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PIE / PIC in a nutshell (was: [PATCH] use -pie in CFLAGS)

From: Peter Samuelson <peter_at_p12n.org>
Date: Tue, 29 Jan 2008 14:51:16 -0600

[Branko Cibej]
> On the other hand, I'd like to hear a bit more about why we'd want to
> use -fpie, apart from that "security people" like it.

To understand PIE you must understand PIC....

PIC (position-independent code) lets you share memory-mapped executable
code between processes without hard-coding the address space location.
Shared libraries use PIC so that all instances of the library in all
running processes can use a single copy of the library code in RAM.
This technique is used on most Unix systems, though I _believe_ Windows
DLLs are not PIC and are not shared in memory.

The disadvantage of PIC is that the code itself is somewhat less
efficient, since you have to use lookup tables and registers everywhere
instead of hard-coded addresses. Even so, sharing your RAM between
processes is enough of a win that most people build all shared
libraries as PIC.

Executables don't need to be PIC because you can just hard-code the
address space of the executable code, at link time. You can't easily
do that for the libraries since they're used by multiple
executables.[1]

  [1] Well, you can. OSF/1 and perhaps other systems used to get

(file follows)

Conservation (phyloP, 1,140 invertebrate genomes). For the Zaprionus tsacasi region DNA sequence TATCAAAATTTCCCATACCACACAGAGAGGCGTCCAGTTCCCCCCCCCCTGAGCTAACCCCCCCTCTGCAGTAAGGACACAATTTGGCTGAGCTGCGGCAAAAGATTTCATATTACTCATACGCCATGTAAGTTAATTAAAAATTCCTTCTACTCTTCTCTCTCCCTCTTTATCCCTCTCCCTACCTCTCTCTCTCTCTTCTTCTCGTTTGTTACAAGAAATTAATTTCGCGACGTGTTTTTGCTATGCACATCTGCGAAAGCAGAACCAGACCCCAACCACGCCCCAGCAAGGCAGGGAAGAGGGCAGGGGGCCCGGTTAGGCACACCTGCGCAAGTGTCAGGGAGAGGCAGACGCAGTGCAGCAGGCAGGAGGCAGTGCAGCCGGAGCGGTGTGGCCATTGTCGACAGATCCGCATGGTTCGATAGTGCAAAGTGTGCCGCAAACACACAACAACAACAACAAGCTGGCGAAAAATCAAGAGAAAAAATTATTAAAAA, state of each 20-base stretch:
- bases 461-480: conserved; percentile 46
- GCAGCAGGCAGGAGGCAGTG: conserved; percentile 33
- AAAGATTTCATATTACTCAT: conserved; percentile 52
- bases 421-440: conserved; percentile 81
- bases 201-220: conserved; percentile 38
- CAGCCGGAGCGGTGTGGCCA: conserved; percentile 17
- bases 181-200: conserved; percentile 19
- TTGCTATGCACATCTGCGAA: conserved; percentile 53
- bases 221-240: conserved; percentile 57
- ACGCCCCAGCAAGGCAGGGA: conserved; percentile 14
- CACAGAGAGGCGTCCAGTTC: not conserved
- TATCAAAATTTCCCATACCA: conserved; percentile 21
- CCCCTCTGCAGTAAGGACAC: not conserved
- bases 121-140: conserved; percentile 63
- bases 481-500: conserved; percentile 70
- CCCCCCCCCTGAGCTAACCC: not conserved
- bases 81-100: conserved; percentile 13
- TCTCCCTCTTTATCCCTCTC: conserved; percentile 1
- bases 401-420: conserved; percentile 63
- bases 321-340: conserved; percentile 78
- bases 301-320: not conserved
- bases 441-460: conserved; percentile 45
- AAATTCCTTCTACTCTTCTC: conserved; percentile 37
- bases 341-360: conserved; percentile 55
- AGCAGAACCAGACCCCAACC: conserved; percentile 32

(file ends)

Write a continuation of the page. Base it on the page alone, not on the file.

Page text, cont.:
around this, without PIC, by having a global address space
      allocation scheme that the linker could use, and update, each
      time you build a new system library. (It helps to have a 64-bit
      address space to play in.) But this system was something of a
      pain to use, because the allocation file was owned by root, so
      you had to 'su' in order to update it for your newly built
      library. Nobody's build systems ever seemed to do this
      automatically in 'make install', of course.

There's a secondary benefit to PIC in the security world: address space
randomization. Basically, if you can map your code to random locations
each time you start a process, most stack smashing security attacks
become infeasible, because the attacker generally has to have an
educated guess how to jump to, for example, the system() function.

If you want full address space randomization at runtime, foiling a
large class of security attacks, you can build your executables as PIC
... but the efficiency cost is high enough to be unpalatable. Which
brings us to PIE, position-independent executables. PIE provides
position independence without most of the cost of PIC. PIE only works
for executables, not shared libraries, so PIC is still used for the
latter.

Note, you still need an OS runtime that supports address space
randomization, in order for PIE to be of much practical benefit.

-- 
Peter Samuelson | org-tld!p12n!peter | http://p12n.org/
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Received on 2008-01-29 21:51:28 CET

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